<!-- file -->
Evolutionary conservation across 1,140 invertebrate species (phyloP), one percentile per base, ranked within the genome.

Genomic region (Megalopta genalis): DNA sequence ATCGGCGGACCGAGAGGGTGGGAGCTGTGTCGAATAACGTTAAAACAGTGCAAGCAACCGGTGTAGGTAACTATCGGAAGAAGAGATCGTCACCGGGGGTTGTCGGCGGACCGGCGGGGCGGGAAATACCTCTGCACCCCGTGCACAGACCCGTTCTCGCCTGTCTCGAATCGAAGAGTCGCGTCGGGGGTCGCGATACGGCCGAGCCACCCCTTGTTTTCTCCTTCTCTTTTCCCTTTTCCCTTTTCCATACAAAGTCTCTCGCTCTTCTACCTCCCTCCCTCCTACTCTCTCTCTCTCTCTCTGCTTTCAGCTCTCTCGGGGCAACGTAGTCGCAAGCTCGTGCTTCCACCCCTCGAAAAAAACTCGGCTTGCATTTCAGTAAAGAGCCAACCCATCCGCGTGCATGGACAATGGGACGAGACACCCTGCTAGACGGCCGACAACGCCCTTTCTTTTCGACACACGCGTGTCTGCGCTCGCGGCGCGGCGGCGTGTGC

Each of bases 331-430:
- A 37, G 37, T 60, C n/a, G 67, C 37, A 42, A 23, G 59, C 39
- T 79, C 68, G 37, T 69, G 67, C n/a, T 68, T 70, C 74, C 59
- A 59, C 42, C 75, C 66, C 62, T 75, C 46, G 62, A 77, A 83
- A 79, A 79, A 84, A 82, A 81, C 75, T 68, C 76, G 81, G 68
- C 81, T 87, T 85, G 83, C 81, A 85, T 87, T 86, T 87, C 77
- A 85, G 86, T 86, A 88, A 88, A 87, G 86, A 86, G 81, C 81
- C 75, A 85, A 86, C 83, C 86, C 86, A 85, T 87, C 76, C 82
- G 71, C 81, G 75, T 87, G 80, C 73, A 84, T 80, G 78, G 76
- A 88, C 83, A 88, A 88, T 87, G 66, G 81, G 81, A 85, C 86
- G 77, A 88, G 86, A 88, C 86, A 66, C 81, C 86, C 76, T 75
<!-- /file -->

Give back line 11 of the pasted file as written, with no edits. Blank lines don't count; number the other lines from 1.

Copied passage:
- G 71, C 81, G 75, T 87, G 80, C 73, A 84, T 80, G 78, G 76